“Though Annapolis Group is currently limited in their uses for the land, their rights must be balanced with the right[s] of [the] municipality to take the appropriate time to consider how development of this land adjacent to a provincially designated wilderness area could best serve their community and the environment.”
He points to the last time de facto expropriation went to the Supreme Court — a 2006 case between Canadian Pacific Railway and the City of Vancouver over the land corridor now known as the Arbutus Greenway. CPR has owned the defunct railway running through the area for over a century, and wanted to develop the area for commercial and residential use. CPR lost the case.
There’s another active case of de facto expropriation that’s also worth paying attention to, said Christensen.
Initially dismissed, but now also under appeal, Altius Royalty Corporation is accusing the governments of Alberta and Canada of de facto expropriating its investments in coal produced by the Genesee power plant in Alberta, claiming $190 million in damages.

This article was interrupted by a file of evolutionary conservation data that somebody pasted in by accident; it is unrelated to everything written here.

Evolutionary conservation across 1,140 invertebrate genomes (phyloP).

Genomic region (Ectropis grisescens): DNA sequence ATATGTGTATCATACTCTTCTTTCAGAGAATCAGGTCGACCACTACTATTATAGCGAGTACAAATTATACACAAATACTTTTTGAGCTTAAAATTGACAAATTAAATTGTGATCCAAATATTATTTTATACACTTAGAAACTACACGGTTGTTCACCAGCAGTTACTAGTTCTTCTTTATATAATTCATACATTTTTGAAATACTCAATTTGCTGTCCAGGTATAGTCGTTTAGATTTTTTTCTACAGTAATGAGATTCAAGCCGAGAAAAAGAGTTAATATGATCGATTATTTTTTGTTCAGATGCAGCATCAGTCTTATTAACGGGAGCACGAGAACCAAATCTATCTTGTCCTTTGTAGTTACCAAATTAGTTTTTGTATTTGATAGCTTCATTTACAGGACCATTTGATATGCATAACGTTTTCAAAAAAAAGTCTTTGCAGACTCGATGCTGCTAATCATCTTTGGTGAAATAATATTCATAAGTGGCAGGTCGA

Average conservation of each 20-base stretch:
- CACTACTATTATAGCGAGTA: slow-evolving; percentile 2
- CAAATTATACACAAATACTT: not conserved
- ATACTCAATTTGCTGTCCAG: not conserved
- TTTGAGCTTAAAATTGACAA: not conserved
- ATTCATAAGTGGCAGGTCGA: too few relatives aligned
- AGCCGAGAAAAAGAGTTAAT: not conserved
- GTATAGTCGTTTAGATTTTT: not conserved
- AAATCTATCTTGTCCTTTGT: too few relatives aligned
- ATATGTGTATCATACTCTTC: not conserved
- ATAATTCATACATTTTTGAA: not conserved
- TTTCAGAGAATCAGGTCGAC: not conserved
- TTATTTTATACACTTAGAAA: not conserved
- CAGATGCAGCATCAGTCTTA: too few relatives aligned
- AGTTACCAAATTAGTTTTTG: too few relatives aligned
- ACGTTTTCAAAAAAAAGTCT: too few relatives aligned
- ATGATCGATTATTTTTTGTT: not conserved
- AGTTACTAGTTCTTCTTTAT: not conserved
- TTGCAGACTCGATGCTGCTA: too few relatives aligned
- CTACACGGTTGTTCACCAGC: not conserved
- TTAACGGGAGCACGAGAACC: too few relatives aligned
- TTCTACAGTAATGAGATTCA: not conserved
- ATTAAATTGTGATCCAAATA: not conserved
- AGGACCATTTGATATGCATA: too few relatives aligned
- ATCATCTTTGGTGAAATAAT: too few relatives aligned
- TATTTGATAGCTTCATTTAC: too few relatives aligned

However, the federal government in 2016 announced plans to move away from coal by 2030 — Altuis said the damages represented future profits it would have made from its royalties, which it purchased before the policy change.
The judge disagreed, but the company has since appealed that decision.
“Surely, and without more, the law cannot be that a regulator purporting to regulate in the interests of public health and environmental preservation must pay the creator of a health or environmental hazard to stop polluting,” read part of the initial judgment.
“That is not to say that there has been a specific finding that there is or is not a health hazard at the emission levels set here. That issue is simply not before the court from an evidentiary point of view, and the regulation has not been challenged as being arbitrary or capricious.”
Christensen said both cases underscore the importance of de facto expropriation and how it connects to environmental protection.
“Under Canadian law, even though these cases are occasionally brought, there hasn't been a lot of success. Particularly in cases where people are challenging environmental regulations or health regulations,” he said.
“And that’s why we want to make sure this law protects that ability. We're not trying to create a situation where municipalities can unfairly treat developers, but we need our governments to have the ability to protect public health and safety. And that's why we got involved in this.”